We haven’t had one flat tire yet. But we did have some work to do along the way. Luckily every time something unplanned happened, the problem was solved within a few hours.
In Turkmenistan the frame of my motorbike was broken, on both sides. Within half an hour we found a shop, with the help of some locals. The guys didn’t speak much English, and our Russian is pretty limited. But we could make clear we knew how to take the motorbike apart and put it back together. And they apparently know how to weld. Three hours later the motorbike was assembled and seven countries further it’s still going strong. When we asked the guys how much we owed them, they refused consistently. All they said was: “Free, don’t break”.
When stopping for lunch break during our guided tour through Myanmar, I noticed some leaking on the front side of the motorbike. The exhaust pipe had come a little loose and lowered on a cooling hose, which had cause it to melt.
Good timing I think, because while the guides called a mechanic and went to find a fitting hose and new coolant, we could enjoy our lunch!
I replaced the hose again shortly after, tried to fixate the exhaust (which failed) and put new coolant in the system. I was still riding with a lot of distilled water because they couldn’t find coolant in the end.
“A clean bike is a happy bike”. Famous words of Vijay, a motorbike enthusiast in India. Okay, not my hobby, but indeed pretty necessary every now and than. Pictures of India and Laos.
New parts are essential to be able to continue the journey in a safe way. We brought some parts from home, some parts we find along the way with or without a little help from a friendly guy, and some parts we’ve had send to us or were even brought by a friend who visited us in Laos.
So a special thank you to Kees, who ordered and send some parts to Uzbekistan. A special thank you for Miranda, who brought some things by plane to Laos.
Thank you Vijay from India, who made a few phone calls and found us new drive chains. And thank you Vivek from Nepal who flew to Bangkok to get us new oil for the air filters! And he didn’t want us to pay for it either! Okay, he was going to Bangkok anyway, but still…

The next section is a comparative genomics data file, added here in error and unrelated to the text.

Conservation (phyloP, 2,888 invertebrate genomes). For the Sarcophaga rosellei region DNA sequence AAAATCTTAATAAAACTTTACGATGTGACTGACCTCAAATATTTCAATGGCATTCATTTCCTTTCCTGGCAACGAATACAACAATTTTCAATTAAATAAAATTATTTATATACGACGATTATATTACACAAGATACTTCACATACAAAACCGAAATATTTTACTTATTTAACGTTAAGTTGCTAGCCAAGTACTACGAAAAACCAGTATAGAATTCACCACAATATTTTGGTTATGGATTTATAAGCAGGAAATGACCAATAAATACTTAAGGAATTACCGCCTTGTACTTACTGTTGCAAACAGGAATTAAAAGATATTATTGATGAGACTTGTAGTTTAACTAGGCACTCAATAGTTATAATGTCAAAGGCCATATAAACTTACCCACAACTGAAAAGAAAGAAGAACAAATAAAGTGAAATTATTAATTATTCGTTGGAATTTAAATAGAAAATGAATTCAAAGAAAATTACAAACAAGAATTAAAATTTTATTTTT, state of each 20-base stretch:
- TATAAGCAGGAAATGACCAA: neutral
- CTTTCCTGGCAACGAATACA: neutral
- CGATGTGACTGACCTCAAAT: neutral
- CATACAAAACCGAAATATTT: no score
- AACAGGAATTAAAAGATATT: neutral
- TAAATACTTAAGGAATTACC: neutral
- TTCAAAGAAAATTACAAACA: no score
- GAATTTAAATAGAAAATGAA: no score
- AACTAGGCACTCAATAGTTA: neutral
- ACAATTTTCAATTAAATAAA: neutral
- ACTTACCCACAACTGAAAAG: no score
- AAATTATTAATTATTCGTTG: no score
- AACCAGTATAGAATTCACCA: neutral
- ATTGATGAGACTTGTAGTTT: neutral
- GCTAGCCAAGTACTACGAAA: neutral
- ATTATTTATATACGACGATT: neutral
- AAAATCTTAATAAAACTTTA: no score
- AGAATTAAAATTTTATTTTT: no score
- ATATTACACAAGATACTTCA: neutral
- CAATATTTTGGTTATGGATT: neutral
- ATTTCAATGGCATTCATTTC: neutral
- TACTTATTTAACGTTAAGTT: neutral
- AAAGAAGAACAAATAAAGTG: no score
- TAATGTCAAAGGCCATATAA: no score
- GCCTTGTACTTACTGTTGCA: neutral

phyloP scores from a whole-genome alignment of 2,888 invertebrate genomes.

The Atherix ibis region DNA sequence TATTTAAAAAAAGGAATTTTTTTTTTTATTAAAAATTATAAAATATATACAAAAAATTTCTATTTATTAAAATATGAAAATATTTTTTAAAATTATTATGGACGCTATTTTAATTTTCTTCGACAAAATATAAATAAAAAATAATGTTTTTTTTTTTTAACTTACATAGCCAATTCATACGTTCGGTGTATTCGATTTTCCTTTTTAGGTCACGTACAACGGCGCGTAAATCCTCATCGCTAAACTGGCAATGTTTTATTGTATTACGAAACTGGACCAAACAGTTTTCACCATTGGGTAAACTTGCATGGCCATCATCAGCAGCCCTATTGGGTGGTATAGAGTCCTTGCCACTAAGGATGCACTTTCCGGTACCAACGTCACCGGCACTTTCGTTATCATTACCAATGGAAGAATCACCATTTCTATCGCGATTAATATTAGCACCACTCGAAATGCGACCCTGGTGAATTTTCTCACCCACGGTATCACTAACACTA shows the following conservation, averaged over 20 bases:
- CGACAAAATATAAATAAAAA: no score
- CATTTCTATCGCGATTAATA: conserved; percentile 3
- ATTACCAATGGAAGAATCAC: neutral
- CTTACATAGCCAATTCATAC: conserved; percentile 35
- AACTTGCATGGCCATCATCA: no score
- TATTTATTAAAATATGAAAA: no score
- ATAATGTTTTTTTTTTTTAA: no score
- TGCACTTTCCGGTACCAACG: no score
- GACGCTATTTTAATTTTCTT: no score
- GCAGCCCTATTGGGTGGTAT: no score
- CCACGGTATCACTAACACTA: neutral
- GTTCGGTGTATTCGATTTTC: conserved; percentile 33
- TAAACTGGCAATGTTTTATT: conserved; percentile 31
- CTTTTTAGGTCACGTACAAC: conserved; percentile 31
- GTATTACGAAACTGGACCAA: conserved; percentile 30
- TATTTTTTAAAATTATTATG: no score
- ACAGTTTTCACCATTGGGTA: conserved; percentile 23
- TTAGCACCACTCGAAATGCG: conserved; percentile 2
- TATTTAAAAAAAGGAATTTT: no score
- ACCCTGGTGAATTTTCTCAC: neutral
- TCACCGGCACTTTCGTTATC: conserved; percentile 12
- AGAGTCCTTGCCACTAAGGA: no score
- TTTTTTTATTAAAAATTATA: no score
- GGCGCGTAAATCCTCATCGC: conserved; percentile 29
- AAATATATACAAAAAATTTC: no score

It’s pretty amazing thinking about all the help we received in the many workshops we have visited by now. Because sometimes you just need a little help from the pro’s.
Oil change in India, maintenance in Kirgizstan, oil and front sprocket change in Laos and a new front tire in India.
Obstacles along, or even on the way. A landslide and some more sand in Tajikistan. Once we passed the landslide we took a short break. Only to find out we had another obstacle to conquer. The bridge over the river was gone. Luckily it wasn’t too deep and Klaas managed to get both motorbikes to the other side safely. With the sand, we quickly got help of a few truck drivers.
I never counted the animals we met on the road. And if I would, I would have lost count by now. One day, if I remember well, we crossed at least 15 herds. This herd is in Kirgizstan. We’ve seen beautiful roads in this country, but also the worst. It was the end of a long hot day. Roads had been like this all day, very exhausting. The motorbike and me ran out of fuel at about the same time. I hid in the shadow of the bike, eating something, while Klaas refilled the tank.
Some more obstacles. First lesson in riding motorcycle: DON’T look where you don’t want to go. You’ll end up there. Point proven in Kirgizstan.